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The Mind

Looking at the Nature of Consciousness

Consciousness and design, by their very nature, exist outside of these limitations. An excellent overview of the structure of consciousness can be found in Chapter 6 of John Searle's The Rediscovery of the Mind, but we will look only at those features that are particularly important to purpose and design.

The fundamental and defining characteristic of consciousness is a unique kind of unity. Consciousness is invariably composed of many separate elements that are all part of our single, present awareness. You may have a pain in a joint, be seeing the desk in front of you with an array of papers and other objects while listening to your favorite music. All of these are part of a single awareness: you experience them all at once. Each of these perceptions—the pain, the visual awareness of the desk, and the music—is itself composed of many separate elements. This is perhaps clearest in the case of vision. Our field of vision could be broken down into an array of individual “pixels,” like a computer screen, each presumably corresponding to a single cone or rod in our retinas.

Time as well as space are included in the unity. The perception of movement, such as of a flying bird, or a flickering flame, necessitates the unity of images through time. We do not simply see the solitary image of the present and "remember" the image that preceded it; we perceive it all together: a unity over differences in time and space. Our awareness of music or speech is necessarily a unity over time. Although our awareness can be thought of as founded in an array of such unitary bits of information, it is more than just a collection of “data.” Our minds automatically structure the data into meaningful structures: our perceptions.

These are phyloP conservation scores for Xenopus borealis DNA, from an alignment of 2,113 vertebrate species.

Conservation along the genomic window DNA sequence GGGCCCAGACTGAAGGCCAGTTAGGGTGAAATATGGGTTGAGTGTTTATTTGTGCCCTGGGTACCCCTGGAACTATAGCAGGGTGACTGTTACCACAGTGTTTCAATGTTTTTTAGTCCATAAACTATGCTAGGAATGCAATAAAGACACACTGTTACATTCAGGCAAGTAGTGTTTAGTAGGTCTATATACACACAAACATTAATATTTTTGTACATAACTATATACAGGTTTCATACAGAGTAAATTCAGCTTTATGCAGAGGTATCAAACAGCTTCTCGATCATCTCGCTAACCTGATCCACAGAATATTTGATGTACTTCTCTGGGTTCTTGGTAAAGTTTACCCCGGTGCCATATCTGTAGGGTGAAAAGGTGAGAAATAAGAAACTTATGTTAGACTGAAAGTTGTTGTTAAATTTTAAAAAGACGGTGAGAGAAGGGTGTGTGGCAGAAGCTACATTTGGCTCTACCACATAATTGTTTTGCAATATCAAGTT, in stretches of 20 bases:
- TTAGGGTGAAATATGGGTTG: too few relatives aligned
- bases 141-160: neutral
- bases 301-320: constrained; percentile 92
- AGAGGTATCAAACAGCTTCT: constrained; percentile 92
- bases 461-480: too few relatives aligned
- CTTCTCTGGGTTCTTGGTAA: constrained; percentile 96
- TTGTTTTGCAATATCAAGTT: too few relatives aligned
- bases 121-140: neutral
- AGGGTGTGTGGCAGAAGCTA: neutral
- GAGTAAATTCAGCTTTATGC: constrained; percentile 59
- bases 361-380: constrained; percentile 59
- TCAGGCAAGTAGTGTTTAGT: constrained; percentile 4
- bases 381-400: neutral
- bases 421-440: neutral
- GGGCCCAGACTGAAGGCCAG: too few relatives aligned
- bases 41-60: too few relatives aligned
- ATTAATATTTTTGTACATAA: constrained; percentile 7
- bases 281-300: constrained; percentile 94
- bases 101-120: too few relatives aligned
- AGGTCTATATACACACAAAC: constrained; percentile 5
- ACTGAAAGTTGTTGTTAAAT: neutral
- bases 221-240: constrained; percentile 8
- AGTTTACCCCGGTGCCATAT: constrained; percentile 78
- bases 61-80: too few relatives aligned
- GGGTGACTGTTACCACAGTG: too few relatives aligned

We become acutely aware of this facility when presented with optical illusions such as those in which an object, say a deer, is hidden in a design that appears to be merely foliage. After staring at the picture for a minute or so, the animal suddenly pops out at us. Other illusions allow us to perceive one or the other of two objects—a duck or a rabbit, a vase or two faces, or an old crone or young woman—while looking at a single design. The visual “data” does not change, but what we “see” does.

Another way in which awareness is structured has to do with what philosophers call “intentionality.” Much of our awareness is intention; one part of consciousness is directed in some specific way to another part. I have a belief about something; I afraid that it might rain; I am angry at my boss; I am hungry for a tuna-fish sandwich.

Perception and intentionality can be seen as particular extensions of the fundamental unity of consciousness. That unity defines consciousness because as it expands—as more elements are included—so does consciousness expand. And as it shrinks, so does consciousness, such that were it to be reduced to a single bit of information consciousness would effectively disappear. A single bit of data, or “pixel,” (to use a computer analogy) with nothing to compare to, would be meaningless. Awareness is necessarily awareness of differences.

[Next page: Purpose]